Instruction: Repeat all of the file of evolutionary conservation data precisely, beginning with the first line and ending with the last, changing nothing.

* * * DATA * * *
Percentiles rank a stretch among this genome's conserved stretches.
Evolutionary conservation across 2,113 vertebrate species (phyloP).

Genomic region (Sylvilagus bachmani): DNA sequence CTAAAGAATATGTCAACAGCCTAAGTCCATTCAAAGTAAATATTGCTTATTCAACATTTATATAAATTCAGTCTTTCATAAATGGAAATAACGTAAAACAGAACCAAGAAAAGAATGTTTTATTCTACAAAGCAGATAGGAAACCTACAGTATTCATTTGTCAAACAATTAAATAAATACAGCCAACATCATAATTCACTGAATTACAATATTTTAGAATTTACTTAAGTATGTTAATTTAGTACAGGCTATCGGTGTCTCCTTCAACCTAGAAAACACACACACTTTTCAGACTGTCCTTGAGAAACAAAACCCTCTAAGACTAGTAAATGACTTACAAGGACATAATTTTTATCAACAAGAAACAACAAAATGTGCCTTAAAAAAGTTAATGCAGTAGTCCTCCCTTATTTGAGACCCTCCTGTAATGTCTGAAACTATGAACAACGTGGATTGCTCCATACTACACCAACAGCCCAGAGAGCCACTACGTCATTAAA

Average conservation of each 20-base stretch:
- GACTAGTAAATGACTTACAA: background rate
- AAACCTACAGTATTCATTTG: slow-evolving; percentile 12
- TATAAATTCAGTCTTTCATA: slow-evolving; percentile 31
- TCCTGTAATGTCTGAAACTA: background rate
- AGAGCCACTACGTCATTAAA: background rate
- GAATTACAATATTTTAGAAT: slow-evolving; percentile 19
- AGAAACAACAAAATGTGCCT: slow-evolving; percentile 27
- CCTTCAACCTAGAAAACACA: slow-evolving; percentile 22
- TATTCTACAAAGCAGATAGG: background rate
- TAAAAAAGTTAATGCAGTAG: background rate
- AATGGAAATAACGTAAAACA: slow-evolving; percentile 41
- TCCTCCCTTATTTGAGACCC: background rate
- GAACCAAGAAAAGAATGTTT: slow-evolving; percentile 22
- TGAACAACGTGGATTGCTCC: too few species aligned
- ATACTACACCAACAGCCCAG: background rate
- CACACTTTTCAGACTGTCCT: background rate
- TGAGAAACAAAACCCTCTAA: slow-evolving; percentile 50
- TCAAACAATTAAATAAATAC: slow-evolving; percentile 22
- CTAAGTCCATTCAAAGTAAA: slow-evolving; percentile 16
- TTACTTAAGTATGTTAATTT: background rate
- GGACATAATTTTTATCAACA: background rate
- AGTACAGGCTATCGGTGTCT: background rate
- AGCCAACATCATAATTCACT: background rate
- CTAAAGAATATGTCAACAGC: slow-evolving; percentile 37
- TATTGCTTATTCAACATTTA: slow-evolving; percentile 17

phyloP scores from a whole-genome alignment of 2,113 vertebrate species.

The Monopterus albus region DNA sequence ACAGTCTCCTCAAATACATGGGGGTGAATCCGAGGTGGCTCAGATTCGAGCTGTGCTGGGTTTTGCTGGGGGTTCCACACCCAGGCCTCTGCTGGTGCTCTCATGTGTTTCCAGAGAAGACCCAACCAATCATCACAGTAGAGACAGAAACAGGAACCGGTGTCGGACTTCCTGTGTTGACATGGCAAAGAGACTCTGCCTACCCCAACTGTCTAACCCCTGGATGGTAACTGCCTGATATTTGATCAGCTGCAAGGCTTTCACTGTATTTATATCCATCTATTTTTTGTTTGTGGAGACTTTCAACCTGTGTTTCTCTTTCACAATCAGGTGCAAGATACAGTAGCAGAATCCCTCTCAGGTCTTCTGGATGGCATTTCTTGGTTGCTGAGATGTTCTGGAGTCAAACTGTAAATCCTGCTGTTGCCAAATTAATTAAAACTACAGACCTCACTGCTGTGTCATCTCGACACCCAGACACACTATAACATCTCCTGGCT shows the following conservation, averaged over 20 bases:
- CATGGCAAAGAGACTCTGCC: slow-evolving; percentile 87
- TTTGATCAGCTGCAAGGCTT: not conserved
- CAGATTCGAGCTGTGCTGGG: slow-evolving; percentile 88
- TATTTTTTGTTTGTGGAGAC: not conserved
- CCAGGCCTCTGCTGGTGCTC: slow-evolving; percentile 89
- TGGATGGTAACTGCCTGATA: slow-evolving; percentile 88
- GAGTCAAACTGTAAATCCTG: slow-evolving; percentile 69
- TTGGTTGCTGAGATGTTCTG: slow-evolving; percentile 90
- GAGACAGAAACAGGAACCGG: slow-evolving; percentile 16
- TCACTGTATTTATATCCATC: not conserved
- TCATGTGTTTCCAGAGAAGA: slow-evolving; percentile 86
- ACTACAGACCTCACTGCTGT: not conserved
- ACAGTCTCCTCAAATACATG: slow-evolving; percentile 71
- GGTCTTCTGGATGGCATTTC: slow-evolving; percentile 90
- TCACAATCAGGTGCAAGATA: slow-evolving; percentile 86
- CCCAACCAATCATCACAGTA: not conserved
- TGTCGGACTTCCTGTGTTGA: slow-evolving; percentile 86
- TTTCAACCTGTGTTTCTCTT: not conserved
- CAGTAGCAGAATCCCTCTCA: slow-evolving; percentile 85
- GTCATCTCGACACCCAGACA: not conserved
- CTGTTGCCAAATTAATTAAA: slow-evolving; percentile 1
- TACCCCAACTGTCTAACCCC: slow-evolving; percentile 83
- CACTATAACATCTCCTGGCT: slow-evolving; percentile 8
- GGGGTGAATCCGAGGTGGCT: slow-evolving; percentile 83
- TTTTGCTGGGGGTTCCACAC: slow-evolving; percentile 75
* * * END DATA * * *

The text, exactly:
Percentiles rank a stretch among this genome's conserved stretches.
Evolutionary conservation across 2,113 vertebrate species (phyloP).

Genomic region (Sylvilagus bachmani): DNA sequence CTAAAGAATATGTCAACAGCCTAAGTCCATTCAAAGTAAATATTGCTTATTCAACATTTATATAAATTCAGTCTTTCATAAATGGAAATAACGTAAAACAGAACCAAGAAAAGAATGTTTTATTCTACAAAGCAGATAGGAAACCTACAGTATTCATTTGTCAAACAATTAAATAAATACAGCCAACATCATAATTCACTGAATTACAATATTTTAGAATTTACTTAAGTATGTTAATTTAGTACAGGCTATCGGTGTCTCCTTCAACCTAGAAAACACACACACTTTTCAGACTGTCCTTGAGAAACAAAACCCTCTAAGACTAGTAAATGACTTACAAGGACATAATTTTTATCAACAAGAAACAACAAAATGTGCCTTAAAAAAGTTAATGCAGTAGTCCTCCCTTATTTGAGACCCTCCTGTAATGTCTGAAACTATGAACAACGTGGATTGCTCCATACTACACCAACAGCCCAGAGAGCCACTACGTCATTAAA

Average conservation of each 20-base stretch:
- GACTAGTAAATGACTTACAA: background rate
- AAACCTACAGTATTCATTTG: slow-evolving; percentile 12
- TATAAATTCAGTCTTTCATA: slow-evolving; percentile 31
- TCCTGTAATGTCTGAAACTA: background rate
- AGAGCCACTACGTCATTAAA: background rate
- GAATTACAATATTTTAGAAT: slow-evolving; percentile 19
- AGAAACAACAAAATGTGCCT: slow-evolving; percentile 27
- CCTTCAACCTAGAAAACACA: slow-evolving; percentile 22
- TATTCTACAAAGCAGATAGG: background rate
- TAAAAAAGTTAATGCAGTAG: background rate
- AATGGAAATAACGTAAAACA: slow-evolving; percentile 41
- TCCTCCCTTATTTGAGACCC: background rate
- GAACCAAGAAAAGAATGTTT: slow-evolving; percentile 22
- TGAACAACGTGGATTGCTCC: too few species aligned
- ATACTACACCAACAGCCCAG: background rate
- CACACTTTTCAGACTGTCCT: background rate
- TGAGAAACAAAACCCTCTAA: slow-evolving; percentile 50
- TCAAACAATTAAATAAATAC: slow-evolving; percentile 22
- CTAAGTCCATTCAAAGTAAA: slow-evolving; percentile 16
- TTACTTAAGTATGTTAATTT: background rate
- GGACATAATTTTTATCAACA: background rate
- AGTACAGGCTATCGGTGTCT: background rate
- AGCCAACATCATAATTCACT: background rate
- CTAAAGAATATGTCAACAGC: slow-evolving; percentile 37
- TATTGCTTATTCAACATTTA: slow-evolving; percentile 17

phyloP scores from a whole-genome alignment of 2,113 vertebrate species.

The Monopterus albus region DNA sequence ACAGTCTCCTCAAATACATGGGGGTGAATCCGAGGTGGCTCAGATTCGAGCTGTGCTGGGTTTTGCTGGGGGTTCCACACCCAGGCCTCTGCTGGTGCTCTCATGTGTTTCCAGAGAAGACCCAACCAATCATCACAGTAGAGACAGAAACAGGAACCGGTGTCGGACTTCCTGTGTTGACATGGCAAAGAGACTCTGCCTACCCCAACTGTCTAACCCCTGGATGGTAACTGCCTGATATTTGATCAGCTGCAAGGCTTTCACTGTATTTATATCCATCTATTTTTTGTTTGTGGAGACTTTCAACCTGTGTTTCTCTTTCACAATCAGGTGCAAGATACAGTAGCAGAATCCCTCTCAGGTCTTCTGGATGGCATTTCTTGGTTGCTGAGATGTTCTGGAGTCAAACTGTAAATCCTGCTGTTGCCAAATTAATTAAAACTACAGACCTCACTGCTGTGTCATCTCGACACCCAGACACACTATAACATCTCCTGGCT shows the following conservation, averaged over 20 bases:
- CATGGCAAAGAGACTCTGCC: slow-evolving; percentile 87
- TTTGATCAGCTGCAAGGCTT: not conserved
- CAGATTCGAGCTGTGCTGGG: slow-evolving; percentile 88
- TATTTTTTGTTTGTGGAGAC: not conserved
- CCAGGCCTCTGCTGGTGCTC: slow-evolving; percentile 89
- TGGATGGTAACTGCCTGATA: slow-evolving; percentile 88
- GAGTCAAACTGTAAATCCTG: slow-evolving; percentile 69
- TTGGTTGCTGAGATGTTCTG: slow-evolving; percentile 90
- GAGACAGAAACAGGAACCGG: slow-evolving; percentile 16
- TCACTGTATTTATATCCATC: not conserved
- TCATGTGTTTCCAGAGAAGA: slow-evolving; percentile 86
- ACTACAGACCTCACTGCTGT: not conserved
- ACAGTCTCCTCAAATACATG: slow-evolving; percentile 71
- GGTCTTCTGGATGGCATTTC: slow-evolving; percentile 90
- TCACAATCAGGTGCAAGATA: slow-evolving; percentile 86
- CCCAACCAATCATCACAGTA: not conserved
- TGTCGGACTTCCTGTGTTGA: slow-evolving; percentile 86
- TTTCAACCTGTGTTTCTCTT: not conserved
- CAGTAGCAGAATCCCTCTCA: slow-evolving; percentile 85
- GTCATCTCGACACCCAGACA: not conserved
- CTGTTGCCAAATTAATTAAA: slow-evolving; percentile 1
- TACCCCAACTGTCTAACCCC: slow-evolving; percentile 83
- CACTATAACATCTCCTGGCT: slow-evolving; percentile 8
- GGGGTGAATCCGAGGTGGCT: slow-evolving; percentile 83
- TTTTGCTGGGGGTTCCACAC: slow-evolving; percentile 75